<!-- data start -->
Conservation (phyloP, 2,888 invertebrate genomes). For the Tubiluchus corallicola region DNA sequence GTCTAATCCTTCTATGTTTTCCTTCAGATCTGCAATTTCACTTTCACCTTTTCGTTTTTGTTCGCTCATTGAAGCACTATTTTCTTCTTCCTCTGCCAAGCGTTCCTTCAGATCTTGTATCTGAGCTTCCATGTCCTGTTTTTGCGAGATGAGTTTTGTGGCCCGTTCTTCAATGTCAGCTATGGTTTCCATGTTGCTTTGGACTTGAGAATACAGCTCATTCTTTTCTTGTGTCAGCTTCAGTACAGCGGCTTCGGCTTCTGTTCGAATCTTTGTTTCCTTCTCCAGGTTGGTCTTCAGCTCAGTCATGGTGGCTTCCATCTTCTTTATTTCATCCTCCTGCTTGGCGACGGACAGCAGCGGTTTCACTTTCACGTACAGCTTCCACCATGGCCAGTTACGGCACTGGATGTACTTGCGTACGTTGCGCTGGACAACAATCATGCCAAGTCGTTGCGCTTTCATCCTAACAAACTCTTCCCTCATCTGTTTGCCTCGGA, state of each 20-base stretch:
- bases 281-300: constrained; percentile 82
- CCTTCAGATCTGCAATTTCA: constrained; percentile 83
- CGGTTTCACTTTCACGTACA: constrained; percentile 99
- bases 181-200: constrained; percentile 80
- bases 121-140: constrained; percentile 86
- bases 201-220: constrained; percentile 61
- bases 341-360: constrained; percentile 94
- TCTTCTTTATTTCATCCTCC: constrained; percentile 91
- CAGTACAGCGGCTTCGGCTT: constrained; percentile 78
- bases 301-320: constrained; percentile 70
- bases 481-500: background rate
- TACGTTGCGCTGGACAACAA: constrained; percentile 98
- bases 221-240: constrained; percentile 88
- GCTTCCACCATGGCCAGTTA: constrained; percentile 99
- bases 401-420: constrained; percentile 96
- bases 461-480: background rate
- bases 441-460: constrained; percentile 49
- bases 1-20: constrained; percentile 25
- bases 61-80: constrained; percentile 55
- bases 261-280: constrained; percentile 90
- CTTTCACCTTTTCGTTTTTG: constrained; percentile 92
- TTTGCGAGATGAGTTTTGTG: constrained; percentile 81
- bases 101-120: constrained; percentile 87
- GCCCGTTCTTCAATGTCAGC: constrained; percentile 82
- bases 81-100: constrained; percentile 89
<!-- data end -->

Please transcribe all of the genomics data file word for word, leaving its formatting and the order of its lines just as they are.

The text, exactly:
Conservation (phyloP, 2,888 invertebrate genomes). For the Tubiluchus corallicola region DNA sequence GTCTAATCCTTCTATGTTTTCCTTCAGATCTGCAATTTCACTTTCACCTTTTCGTTTTTGTTCGCTCATTGAAGCACTATTTTCTTCTTCCTCTGCCAAGCGTTCCTTCAGATCTTGTATCTGAGCTTCCATGTCCTGTTTTTGCGAGATGAGTTTTGTGGCCCGTTCTTCAATGTCAGCTATGGTTTCCATGTTGCTTTGGACTTGAGAATACAGCTCATTCTTTTCTTGTGTCAGCTTCAGTACAGCGGCTTCGGCTTCTGTTCGAATCTTTGTTTCCTTCTCCAGGTTGGTCTTCAGCTCAGTCATGGTGGCTTCCATCTTCTTTATTTCATCCTCCTGCTTGGCGACGGACAGCAGCGGTTTCACTTTCACGTACAGCTTCCACCATGGCCAGTTACGGCACTGGATGTACTTGCGTACGTTGCGCTGGACAACAATCATGCCAAGTCGTTGCGCTTTCATCCTAACAAACTCTTCCCTCATCTGTTTGCCTCGGA, state of each 20-base stretch:
- bases 281-300: constrained; percentile 82
- CCTTCAGATCTGCAATTTCA: constrained; percentile 83
- CGGTTTCACTTTCACGTACA: constrained; percentile 99
- bases 181-200: constrained; percentile 80
- bases 121-140: constrained; percentile 86
- bases 201-220: constrained; percentile 61
- bases 341-360: constrained; percentile 94
- TCTTCTTTATTTCATCCTCC: constrained; percentile 91
- CAGTACAGCGGCTTCGGCTT: constrained; percentile 78
- bases 301-320: constrained; percentile 70
- bases 481-500: background rate
- TACGTTGCGCTGGACAACAA: constrained; percentile 98
- bases 221-240: constrained; percentile 88
- GCTTCCACCATGGCCAGTTA: constrained; percentile 99
- bases 401-420: constrained; percentile 96
- bases 461-480: background rate
- bases 441-460: constrained; percentile 49
- bases 1-20: constrained; percentile 25
- bases 61-80: constrained; percentile 55
- bases 261-280: constrained; percentile 90
- CTTTCACCTTTTCGTTTTTG: constrained; percentile 92
- TTTGCGAGATGAGTTTTGTG: constrained; percentile 81
- bases 101-120: constrained; percentile 87
- GCCCGTTCTTCAATGTCAGC: constrained; percentile 82
- bases 81-100: constrained; percentile 89